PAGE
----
By Gavin Smith, CEO of element

The traditional approach to business intelligence is struggling to keep up with the demands of today’s data-driven landscape.

Many businesses have populated their operations with the tools and apps needed to maximize the power of technology. Some airlines use more than 30 applications to run their operations. It can be a bit clunky and disjointed but somehow all the separate components seem to work together, until it comes to analyzing the data. The problem is that this singular approach does not work with data, specifically when it comes to analyzing data for the greater good of the business.

There are vast amounts of data swirling around, but the information that adds value and helps businesses make critical decisions sits in data silos.

Many hotels have multiple communication solutions such as voice, web chat Microsoft teams and social media. Communication solutions are complex and rich in data but it’s difficult to manage and understand, especially in isolation. Marketing has an impact on sales, customer support and business finance, among others. Who looks at the overall performance of the business? What’s needed is a 360-degree view of company analysis where we bring in data from any source to provide a complete view across all streams. By consolidating the data across the board, hotels would have the ultimate visibility of their communication functionality. The key metrics would be presented via easy-to-understand reports.

The limitations of traditional data processing and analytics are clear, and an innovative approach is needed. One that can provide real-time, accessible analytics to all people in the company, regardless of technical expertise. This is where the concept of a unified data analytics platform comes in to integrate data processing and analysis and provide a comprehensive view of data across the entire business.

By unifying data analytics, hotels would access and analyze data without the need for specialized training. It would drive innovation and transformation and help identify new business opportunities, optimize operations and improve the customer experience.

Approximately 70 per cent of CEOs today acknowledge their organization needs to become more data driven, while just under 90 per cent of CXOs (Chief Experience Officers) expect a more agile, integrated and data-driven organization within the next five years, according to a recent IDC study. To achieve this, organizations would need to move beyond traditional business intelligence which requires an IT environment and heavy involvement from IT staff. By democratizing this process and making data more consumable with easy analytics tools, information can be handed directly to the business user.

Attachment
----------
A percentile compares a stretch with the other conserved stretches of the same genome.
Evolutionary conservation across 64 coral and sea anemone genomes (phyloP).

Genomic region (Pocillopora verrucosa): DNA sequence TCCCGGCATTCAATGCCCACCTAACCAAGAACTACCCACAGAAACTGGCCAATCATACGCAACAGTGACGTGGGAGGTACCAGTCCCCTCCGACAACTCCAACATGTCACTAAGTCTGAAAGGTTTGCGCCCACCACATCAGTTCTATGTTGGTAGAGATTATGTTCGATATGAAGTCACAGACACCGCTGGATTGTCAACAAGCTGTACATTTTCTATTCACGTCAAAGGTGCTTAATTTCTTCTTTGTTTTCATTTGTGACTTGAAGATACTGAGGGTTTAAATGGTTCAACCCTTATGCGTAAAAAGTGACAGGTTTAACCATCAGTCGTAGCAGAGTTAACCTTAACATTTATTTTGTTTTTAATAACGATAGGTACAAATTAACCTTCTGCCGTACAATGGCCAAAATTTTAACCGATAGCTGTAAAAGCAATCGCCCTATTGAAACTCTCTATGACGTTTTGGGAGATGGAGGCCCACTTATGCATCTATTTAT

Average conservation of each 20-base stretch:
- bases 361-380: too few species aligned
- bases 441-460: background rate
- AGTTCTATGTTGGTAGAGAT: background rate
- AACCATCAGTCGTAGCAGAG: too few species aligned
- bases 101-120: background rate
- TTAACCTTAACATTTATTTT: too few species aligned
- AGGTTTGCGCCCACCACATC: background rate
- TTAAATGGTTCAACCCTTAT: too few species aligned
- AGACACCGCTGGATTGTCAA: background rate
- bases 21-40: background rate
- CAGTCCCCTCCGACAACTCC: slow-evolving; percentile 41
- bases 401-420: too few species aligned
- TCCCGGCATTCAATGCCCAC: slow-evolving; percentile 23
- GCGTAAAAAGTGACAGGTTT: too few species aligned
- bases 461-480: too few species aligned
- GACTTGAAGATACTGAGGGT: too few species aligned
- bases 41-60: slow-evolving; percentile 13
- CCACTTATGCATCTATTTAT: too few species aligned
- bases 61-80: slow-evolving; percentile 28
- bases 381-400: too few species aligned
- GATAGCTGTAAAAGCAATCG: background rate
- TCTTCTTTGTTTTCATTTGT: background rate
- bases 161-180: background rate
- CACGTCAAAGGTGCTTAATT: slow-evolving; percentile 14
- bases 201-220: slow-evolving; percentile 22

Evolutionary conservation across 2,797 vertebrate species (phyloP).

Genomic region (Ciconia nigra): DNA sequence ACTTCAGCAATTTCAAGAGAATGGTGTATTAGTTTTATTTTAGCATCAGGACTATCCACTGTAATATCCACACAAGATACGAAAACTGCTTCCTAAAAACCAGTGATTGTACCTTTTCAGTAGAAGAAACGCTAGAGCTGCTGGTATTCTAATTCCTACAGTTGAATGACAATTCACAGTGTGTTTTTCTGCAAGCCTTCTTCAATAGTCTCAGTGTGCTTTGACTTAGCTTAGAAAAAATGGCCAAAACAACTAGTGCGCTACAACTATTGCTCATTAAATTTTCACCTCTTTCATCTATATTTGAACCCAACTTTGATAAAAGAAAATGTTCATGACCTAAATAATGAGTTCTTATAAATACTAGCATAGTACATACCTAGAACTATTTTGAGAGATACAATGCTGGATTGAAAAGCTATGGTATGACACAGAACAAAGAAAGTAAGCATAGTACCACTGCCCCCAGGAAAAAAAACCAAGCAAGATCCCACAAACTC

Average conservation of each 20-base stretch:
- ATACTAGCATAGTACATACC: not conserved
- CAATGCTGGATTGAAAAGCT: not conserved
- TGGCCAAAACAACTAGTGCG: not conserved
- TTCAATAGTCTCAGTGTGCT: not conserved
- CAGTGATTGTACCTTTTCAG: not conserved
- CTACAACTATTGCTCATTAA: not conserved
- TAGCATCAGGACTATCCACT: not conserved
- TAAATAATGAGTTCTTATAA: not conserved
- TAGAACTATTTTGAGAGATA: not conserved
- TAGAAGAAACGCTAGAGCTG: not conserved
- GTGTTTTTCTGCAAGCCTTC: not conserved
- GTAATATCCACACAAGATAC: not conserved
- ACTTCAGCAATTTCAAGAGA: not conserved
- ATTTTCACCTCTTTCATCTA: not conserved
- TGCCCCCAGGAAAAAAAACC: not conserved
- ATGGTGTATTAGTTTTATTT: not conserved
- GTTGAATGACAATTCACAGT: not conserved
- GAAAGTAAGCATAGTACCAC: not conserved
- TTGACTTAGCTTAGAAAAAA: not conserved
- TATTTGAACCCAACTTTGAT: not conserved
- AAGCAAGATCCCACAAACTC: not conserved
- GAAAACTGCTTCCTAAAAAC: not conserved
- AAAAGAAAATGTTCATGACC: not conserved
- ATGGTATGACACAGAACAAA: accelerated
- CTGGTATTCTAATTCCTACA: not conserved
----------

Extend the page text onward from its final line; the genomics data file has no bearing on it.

Unified data analytics would provide a more modern architecture and offer new capabilities, such as the ability to use AI models, which are made available across every layer. This opens a wealth of opportunities and introduces key business drivers, such as predictive analytics and ChatGPT.

AI will be able to tell the user in simple language the stats they should be looking at as well as the recommended course of action for the business, crafting it into neat data story-telling presentations.

Other industries, such as technology and retail, are already leveraging unified data analytics to update their data-management processes, reducing manual effort in data preparation by 50 per cent. By analyzing data from various sources, including their mobile app, these businesses are identifying key trends and optimizing their products and promotions. By leveraging machine-learning capabilities, they’re also able to predict failures and proactively address customer complaints.

A recent ITM Buyers event brought up data and their challenges with the current silo approach. Buyers aren’t happy with the accuracy and duplication that they get. They rely on specialized people to deliver the reports they need. And when stakeholders want data, they need to explain that it’s not financial data most of the time. This should not be the case when a unified business analytics approach is used. SME data is taken out of its silos, cleaned and transformed by a non-specialist and delivered into the business analytics tool. The days of relying on a dedicated MI report sent once a month or requiring specialists to deliver ad hoc reports is not how a business consumes and uses the data it has. 


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